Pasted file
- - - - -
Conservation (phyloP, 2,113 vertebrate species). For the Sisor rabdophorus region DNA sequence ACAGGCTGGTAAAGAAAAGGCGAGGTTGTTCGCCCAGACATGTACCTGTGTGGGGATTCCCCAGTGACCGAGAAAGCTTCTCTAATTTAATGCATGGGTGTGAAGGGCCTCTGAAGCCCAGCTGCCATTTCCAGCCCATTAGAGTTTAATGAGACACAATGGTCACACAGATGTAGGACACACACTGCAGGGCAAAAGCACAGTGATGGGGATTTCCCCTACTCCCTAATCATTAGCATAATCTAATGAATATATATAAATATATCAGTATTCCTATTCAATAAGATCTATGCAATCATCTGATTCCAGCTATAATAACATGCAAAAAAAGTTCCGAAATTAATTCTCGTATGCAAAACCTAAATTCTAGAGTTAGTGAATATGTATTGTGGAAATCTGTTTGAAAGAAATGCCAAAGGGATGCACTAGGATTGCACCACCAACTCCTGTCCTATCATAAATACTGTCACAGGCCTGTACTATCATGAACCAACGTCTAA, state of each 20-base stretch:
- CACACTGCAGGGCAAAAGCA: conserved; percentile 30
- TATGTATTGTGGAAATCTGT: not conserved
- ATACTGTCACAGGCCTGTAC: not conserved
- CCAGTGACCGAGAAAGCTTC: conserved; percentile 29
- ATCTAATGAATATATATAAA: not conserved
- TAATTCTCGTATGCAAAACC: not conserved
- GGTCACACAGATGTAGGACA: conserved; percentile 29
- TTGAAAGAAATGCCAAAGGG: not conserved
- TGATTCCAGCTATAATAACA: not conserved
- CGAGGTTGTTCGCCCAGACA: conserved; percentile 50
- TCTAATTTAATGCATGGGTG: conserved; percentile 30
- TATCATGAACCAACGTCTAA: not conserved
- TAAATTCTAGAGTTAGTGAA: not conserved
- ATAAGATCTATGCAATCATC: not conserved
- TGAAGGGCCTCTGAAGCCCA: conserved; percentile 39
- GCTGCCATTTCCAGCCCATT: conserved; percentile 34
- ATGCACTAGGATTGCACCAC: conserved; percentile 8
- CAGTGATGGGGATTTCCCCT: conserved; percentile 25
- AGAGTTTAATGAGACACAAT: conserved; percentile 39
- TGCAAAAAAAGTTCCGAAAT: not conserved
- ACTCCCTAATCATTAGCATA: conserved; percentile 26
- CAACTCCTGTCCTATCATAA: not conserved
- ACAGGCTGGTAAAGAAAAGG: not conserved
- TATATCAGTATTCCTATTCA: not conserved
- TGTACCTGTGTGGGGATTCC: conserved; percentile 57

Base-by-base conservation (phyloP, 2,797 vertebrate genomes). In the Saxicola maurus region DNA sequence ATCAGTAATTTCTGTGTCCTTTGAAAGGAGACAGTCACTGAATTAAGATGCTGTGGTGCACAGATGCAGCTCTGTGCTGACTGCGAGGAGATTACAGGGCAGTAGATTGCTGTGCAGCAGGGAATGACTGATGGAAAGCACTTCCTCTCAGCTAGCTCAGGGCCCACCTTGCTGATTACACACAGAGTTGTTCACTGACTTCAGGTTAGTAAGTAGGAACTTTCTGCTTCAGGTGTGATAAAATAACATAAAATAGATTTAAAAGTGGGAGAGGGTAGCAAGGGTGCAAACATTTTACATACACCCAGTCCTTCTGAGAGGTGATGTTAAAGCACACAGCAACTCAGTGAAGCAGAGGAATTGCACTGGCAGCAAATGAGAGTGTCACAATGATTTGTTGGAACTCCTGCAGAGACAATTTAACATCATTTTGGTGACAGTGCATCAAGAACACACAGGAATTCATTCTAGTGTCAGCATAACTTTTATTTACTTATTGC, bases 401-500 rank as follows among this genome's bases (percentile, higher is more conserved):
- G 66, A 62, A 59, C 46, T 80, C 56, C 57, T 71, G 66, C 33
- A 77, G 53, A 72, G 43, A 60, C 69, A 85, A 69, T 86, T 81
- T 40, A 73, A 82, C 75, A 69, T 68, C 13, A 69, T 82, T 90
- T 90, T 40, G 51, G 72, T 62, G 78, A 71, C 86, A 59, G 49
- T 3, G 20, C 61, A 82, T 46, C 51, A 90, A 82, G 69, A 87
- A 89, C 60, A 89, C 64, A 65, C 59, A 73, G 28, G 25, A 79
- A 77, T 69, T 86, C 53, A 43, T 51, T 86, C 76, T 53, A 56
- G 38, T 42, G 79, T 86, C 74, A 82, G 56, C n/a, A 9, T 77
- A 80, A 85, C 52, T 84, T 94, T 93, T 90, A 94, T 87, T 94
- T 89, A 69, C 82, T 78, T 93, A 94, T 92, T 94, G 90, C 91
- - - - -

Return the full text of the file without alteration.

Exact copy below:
Conservation (phyloP, 2,113 vertebrate species). For the Sisor rabdophorus region DNA sequence ACAGGCTGGTAAAGAAAAGGCGAGGTTGTTCGCCCAGACATGTACCTGTGTGGGGATTCCCCAGTGACCGAGAAAGCTTCTCTAATTTAATGCATGGGTGTGAAGGGCCTCTGAAGCCCAGCTGCCATTTCCAGCCCATTAGAGTTTAATGAGACACAATGGTCACACAGATGTAGGACACACACTGCAGGGCAAAAGCACAGTGATGGGGATTTCCCCTACTCCCTAATCATTAGCATAATCTAATGAATATATATAAATATATCAGTATTCCTATTCAATAAGATCTATGCAATCATCTGATTCCAGCTATAATAACATGCAAAAAAAGTTCCGAAATTAATTCTCGTATGCAAAACCTAAATTCTAGAGTTAGTGAATATGTATTGTGGAAATCTGTTTGAAAGAAATGCCAAAGGGATGCACTAGGATTGCACCACCAACTCCTGTCCTATCATAAATACTGTCACAGGCCTGTACTATCATGAACCAACGTCTAA, state of each 20-base stretch:
- CACACTGCAGGGCAAAAGCA: conserved; percentile 30
- TATGTATTGTGGAAATCTGT: not conserved
- ATACTGTCACAGGCCTGTAC: not conserved
- CCAGTGACCGAGAAAGCTTC: conserved; percentile 29
- ATCTAATGAATATATATAAA: not conserved
- TAATTCTCGTATGCAAAACC: not conserved
- GGTCACACAGATGTAGGACA: conserved; percentile 29
- TTGAAAGAAATGCCAAAGGG: not conserved
- TGATTCCAGCTATAATAACA: not conserved
- CGAGGTTGTTCGCCCAGACA: conserved; percentile 50
- TCTAATTTAATGCATGGGTG: conserved; percentile 30
- TATCATGAACCAACGTCTAA: not conserved
- TAAATTCTAGAGTTAGTGAA: not conserved
- ATAAGATCTATGCAATCATC: not conserved
- TGAAGGGCCTCTGAAGCCCA: conserved; percentile 39
- GCTGCCATTTCCAGCCCATT: conserved; percentile 34
- ATGCACTAGGATTGCACCAC: conserved; percentile 8
- CAGTGATGGGGATTTCCCCT: conserved; percentile 25
- AGAGTTTAATGAGACACAAT: conserved; percentile 39
- TGCAAAAAAAGTTCCGAAAT: not conserved
- ACTCCCTAATCATTAGCATA: conserved; percentile 26
- CAACTCCTGTCCTATCATAA: not conserved
- ACAGGCTGGTAAAGAAAAGG: not conserved
- TATATCAGTATTCCTATTCA: not conserved
- TGTACCTGTGTGGGGATTCC: conserved; percentile 57

Base-by-base conservation (phyloP, 2,797 vertebrate genomes). In the Saxicola maurus region DNA sequence ATCAGTAATTTCTGTGTCCTTTGAAAGGAGACAGTCACTGAATTAAGATGCTGTGGTGCACAGATGCAGCTCTGTGCTGACTGCGAGGAGATTACAGGGCAGTAGATTGCTGTGCAGCAGGGAATGACTGATGGAAAGCACTTCCTCTCAGCTAGCTCAGGGCCCACCTTGCTGATTACACACAGAGTTGTTCACTGACTTCAGGTTAGTAAGTAGGAACTTTCTGCTTCAGGTGTGATAAAATAACATAAAATAGATTTAAAAGTGGGAGAGGGTAGCAAGGGTGCAAACATTTTACATACACCCAGTCCTTCTGAGAGGTGATGTTAAAGCACACAGCAACTCAGTGAAGCAGAGGAATTGCACTGGCAGCAAATGAGAGTGTCACAATGATTTGTTGGAACTCCTGCAGAGACAATTTAACATCATTTTGGTGACAGTGCATCAAGAACACACAGGAATTCATTCTAGTGTCAGCATAACTTTTATTTACTTATTGC, bases 401-500 rank as follows among this genome's bases (percentile, higher is more conserved):
- G 66, A 62, A 59, C 46, T 80, C 56, C 57, T 71, G 66, C 33
- A 77, G 53, A 72, G 43, A 60, C 69, A 85, A 69, T 86, T 81
- T 40, A 73, A 82, C 75, A 69, T 68, C 13, A 69, T 82, T 90
- T 90, T 40, G 51, G 72, T 62, G 78, A 71, C 86, A 59, G 49
- T 3, G 20, C 61, A 82, T 46, C 51, A 90, A 82, G 69, A 87
- A 89, C 60, A 89, C 64, A 65, C 59, A 73, G 28, G 25, A 79
- A 77, T 69, T 86, C 53, A 43, T 51, T 86, C 76, T 53, A 56
- G 38, T 42, G 79, T 86, C 74, A 82, G 56, C n/a, A 9, T 77
- A 80, A 85, C 52, T 84, T 94, T 93, T 90, A 94, T 87, T 94
- T 89, A 69, C 82, T 78, T 93, A 94, T 92, T 94, G 90, C 91